1920s

Three killed in auto-train collision.

Wilson Daily Times, 11 June 1926.

After the car she was in collided with a train in Dunn, North Carolina, Bessie Manning of Wilson was rushed to the Atlantic Coast Line hospital in Rocky Mount, but died of her injuries. Tom Mingo died at the scene, and Viola Bullock at the A.C.L. hospital. Both were also Wilson residents.

Manning’s death certificate, filed in Nash County, does not reflect her residency in Wilson. However, her son Paul Kirk filed for letters of administration for her estate in Wilson County, estimating its value at $2500.

Clipping courtesy of J. Robert Boykin III. Thank you!

Lane Street Project: Irma Vick.

Wilson Daily Times, 8 October 1921.

Samuel and Annie Vick‘s daughter Irma died of a pulmonary hemorrhage while a 16 year-old student in Asheville, North Carolina. Wilson Colored High School (later C.H. Darden High School) was two years away in 1921, and Irma was likely a boarding student at the storied private Allen School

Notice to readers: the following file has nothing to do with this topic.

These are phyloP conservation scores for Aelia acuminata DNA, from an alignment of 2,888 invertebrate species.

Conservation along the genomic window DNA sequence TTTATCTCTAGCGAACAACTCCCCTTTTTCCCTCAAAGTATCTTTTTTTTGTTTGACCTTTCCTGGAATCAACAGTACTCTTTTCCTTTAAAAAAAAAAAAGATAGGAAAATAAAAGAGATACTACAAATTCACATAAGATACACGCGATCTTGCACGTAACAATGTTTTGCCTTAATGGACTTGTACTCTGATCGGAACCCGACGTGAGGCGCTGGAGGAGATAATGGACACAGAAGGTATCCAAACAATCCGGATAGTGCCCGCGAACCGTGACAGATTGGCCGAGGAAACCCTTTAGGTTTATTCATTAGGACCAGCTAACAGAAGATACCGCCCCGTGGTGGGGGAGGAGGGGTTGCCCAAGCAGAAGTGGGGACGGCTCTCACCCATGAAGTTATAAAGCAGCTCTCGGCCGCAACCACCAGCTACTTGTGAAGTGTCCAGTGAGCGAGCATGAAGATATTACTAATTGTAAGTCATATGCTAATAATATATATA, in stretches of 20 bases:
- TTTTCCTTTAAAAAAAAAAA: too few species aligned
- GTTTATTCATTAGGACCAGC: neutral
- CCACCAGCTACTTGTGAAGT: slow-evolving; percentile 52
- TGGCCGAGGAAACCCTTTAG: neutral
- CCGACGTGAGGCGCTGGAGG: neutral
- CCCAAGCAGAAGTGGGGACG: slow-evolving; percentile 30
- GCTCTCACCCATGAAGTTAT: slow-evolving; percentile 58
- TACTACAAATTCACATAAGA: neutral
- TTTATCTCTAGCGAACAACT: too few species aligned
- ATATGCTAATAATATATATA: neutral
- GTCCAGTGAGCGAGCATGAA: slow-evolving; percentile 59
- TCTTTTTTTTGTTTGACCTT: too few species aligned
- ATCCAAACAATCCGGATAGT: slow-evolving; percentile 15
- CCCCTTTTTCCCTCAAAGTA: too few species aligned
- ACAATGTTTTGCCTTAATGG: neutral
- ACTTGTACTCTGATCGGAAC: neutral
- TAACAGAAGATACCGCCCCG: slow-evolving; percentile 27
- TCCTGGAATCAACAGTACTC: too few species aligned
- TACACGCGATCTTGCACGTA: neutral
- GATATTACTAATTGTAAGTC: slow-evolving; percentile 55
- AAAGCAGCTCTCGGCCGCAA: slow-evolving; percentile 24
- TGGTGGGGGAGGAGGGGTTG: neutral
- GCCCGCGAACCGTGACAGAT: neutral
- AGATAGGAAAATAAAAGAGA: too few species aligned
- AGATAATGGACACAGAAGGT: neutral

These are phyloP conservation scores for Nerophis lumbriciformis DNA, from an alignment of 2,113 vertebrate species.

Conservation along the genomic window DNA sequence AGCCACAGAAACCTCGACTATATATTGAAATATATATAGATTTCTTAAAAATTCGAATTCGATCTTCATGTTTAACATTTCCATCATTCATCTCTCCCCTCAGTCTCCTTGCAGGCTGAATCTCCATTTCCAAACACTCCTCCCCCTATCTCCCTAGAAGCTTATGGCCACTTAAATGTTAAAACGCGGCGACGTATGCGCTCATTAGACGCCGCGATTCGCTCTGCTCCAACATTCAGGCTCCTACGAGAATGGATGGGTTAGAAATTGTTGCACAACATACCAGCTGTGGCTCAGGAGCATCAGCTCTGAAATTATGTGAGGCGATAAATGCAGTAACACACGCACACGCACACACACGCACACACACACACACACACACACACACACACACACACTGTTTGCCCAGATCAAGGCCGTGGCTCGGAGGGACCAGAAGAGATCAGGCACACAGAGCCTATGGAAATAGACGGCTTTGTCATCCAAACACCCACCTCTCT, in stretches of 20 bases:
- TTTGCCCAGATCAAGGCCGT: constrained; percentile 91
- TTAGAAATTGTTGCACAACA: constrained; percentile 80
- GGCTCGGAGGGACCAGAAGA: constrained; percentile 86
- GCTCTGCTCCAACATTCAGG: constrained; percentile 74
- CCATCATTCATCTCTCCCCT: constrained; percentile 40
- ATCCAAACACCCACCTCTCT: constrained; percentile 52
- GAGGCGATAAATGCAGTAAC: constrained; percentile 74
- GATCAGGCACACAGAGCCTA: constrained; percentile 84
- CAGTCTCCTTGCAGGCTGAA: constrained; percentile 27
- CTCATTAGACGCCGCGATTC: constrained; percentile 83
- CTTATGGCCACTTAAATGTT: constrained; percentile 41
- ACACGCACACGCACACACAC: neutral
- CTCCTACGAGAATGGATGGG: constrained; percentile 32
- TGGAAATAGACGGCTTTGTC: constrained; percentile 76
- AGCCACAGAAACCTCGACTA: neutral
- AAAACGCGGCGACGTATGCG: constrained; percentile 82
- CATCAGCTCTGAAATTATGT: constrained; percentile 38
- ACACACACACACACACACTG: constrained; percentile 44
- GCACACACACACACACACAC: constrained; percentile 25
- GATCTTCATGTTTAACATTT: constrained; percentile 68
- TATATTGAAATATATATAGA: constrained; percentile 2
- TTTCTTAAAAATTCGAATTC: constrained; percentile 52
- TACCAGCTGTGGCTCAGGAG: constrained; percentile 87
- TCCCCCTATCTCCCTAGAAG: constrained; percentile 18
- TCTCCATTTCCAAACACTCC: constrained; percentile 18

Until recently, Irma’s gravestone at the edge of the cleared section of Odd Fellows was the sole clue to the burial plot of the Vick family. However, her grandparents Daniel and Fannie Vick and sister Viola were found in February 2020, and her parents in December of the same year.

Photo by Lisa Y. Henderson.

Letters to Santa.

Thomas A. and Mary Ida Bagley Jones‘ children did not leave anything to chance with Santa Claus at Christmas of 1924.

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Wilson Mirror, 10 December 1924.

Nor did their cousins, the children of John A. and Bettie Hinnant Jones: